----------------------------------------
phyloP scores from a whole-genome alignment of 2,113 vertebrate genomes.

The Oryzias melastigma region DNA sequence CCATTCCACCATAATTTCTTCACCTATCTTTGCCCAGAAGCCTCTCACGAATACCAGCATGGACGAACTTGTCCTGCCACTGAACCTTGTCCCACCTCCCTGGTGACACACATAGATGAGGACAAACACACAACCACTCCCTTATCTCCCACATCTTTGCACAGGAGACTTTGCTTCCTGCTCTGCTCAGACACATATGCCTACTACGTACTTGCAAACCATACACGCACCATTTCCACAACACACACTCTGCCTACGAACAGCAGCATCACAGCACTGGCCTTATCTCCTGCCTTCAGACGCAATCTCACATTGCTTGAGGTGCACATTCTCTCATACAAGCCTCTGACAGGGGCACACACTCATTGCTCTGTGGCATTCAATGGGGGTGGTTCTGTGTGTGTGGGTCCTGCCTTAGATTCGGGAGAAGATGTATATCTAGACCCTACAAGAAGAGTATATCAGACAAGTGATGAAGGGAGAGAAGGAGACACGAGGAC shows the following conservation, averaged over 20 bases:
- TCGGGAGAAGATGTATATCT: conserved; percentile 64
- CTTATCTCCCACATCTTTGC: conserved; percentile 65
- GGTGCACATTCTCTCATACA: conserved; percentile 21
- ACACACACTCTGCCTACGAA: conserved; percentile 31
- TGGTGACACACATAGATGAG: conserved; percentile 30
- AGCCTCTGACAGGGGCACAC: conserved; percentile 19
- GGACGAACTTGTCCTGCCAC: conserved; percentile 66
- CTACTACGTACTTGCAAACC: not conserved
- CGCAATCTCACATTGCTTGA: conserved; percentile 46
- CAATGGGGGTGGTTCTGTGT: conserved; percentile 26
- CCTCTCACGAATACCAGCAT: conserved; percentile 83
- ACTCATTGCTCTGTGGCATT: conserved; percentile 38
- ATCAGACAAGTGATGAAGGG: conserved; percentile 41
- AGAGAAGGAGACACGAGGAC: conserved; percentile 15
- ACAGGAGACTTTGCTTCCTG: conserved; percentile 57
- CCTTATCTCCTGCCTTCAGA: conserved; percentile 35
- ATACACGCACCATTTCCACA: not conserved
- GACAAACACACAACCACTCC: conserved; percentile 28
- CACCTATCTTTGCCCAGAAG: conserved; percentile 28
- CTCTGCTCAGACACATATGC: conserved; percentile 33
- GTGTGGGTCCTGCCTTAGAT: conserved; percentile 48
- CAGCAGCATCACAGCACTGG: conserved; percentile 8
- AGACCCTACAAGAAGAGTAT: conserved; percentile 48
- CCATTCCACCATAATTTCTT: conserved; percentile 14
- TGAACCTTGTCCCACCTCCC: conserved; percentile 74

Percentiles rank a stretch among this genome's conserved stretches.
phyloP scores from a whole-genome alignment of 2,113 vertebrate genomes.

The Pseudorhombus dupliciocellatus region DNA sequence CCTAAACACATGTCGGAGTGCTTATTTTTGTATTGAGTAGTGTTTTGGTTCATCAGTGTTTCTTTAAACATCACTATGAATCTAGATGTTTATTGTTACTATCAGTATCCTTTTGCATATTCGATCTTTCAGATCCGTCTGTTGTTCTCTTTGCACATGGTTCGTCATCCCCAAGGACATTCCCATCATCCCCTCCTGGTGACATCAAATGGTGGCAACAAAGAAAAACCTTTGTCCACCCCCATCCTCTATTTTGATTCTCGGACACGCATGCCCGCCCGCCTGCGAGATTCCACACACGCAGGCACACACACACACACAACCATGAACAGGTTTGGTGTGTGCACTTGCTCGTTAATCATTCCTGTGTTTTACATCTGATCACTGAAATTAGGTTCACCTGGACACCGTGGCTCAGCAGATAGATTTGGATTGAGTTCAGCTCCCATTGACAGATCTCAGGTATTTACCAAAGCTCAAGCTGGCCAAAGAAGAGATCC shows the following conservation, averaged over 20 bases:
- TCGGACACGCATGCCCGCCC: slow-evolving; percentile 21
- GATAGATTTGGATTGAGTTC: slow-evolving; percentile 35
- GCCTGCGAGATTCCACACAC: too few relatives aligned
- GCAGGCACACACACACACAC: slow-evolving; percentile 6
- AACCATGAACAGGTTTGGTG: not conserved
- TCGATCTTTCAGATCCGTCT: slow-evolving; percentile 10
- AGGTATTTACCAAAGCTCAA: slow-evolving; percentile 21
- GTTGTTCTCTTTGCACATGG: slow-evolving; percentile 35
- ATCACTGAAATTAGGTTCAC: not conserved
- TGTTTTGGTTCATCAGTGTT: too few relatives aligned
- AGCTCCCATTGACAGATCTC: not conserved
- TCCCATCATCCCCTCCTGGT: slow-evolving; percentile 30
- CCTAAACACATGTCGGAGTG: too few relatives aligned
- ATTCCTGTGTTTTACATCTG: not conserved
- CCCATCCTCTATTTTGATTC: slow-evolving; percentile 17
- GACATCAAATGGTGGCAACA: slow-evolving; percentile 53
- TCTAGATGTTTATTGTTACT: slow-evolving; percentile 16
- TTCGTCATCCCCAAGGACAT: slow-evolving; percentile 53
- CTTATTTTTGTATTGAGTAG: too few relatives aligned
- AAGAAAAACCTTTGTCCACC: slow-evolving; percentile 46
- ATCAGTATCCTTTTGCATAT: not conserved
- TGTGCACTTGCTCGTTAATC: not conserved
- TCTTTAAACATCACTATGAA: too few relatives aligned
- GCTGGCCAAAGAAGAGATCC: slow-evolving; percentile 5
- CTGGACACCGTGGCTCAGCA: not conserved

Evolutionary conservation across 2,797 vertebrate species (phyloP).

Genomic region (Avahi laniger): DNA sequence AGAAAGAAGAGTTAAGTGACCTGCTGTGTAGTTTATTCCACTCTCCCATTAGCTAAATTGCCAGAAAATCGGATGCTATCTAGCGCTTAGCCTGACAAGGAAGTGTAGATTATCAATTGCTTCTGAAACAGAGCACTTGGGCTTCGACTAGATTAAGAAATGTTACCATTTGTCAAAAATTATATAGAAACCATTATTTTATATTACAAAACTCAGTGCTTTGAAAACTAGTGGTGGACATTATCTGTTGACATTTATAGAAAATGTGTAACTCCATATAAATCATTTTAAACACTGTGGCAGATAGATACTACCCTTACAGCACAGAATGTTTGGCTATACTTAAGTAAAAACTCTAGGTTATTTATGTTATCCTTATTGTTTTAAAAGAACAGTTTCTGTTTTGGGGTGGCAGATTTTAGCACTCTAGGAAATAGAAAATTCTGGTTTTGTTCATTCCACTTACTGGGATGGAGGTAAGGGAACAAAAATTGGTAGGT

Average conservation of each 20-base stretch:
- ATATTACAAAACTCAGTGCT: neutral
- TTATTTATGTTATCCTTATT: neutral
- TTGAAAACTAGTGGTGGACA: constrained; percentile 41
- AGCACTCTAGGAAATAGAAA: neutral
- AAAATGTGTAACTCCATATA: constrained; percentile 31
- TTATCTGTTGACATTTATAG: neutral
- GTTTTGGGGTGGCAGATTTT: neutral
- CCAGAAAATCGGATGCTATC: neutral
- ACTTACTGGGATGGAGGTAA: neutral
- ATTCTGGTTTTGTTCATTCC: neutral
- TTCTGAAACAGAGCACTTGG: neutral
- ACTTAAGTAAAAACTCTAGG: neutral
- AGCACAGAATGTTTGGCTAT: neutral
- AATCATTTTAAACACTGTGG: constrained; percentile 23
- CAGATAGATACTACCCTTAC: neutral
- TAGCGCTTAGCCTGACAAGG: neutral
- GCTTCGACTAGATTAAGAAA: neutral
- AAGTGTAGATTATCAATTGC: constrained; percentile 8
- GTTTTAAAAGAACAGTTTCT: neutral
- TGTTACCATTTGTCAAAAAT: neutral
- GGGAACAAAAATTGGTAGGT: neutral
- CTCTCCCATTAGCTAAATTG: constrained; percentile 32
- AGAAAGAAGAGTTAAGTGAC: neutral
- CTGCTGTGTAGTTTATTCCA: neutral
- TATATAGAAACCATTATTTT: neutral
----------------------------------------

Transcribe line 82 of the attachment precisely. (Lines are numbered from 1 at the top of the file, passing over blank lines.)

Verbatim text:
- CTGCTGTGTAGTTTATTCCA: neutral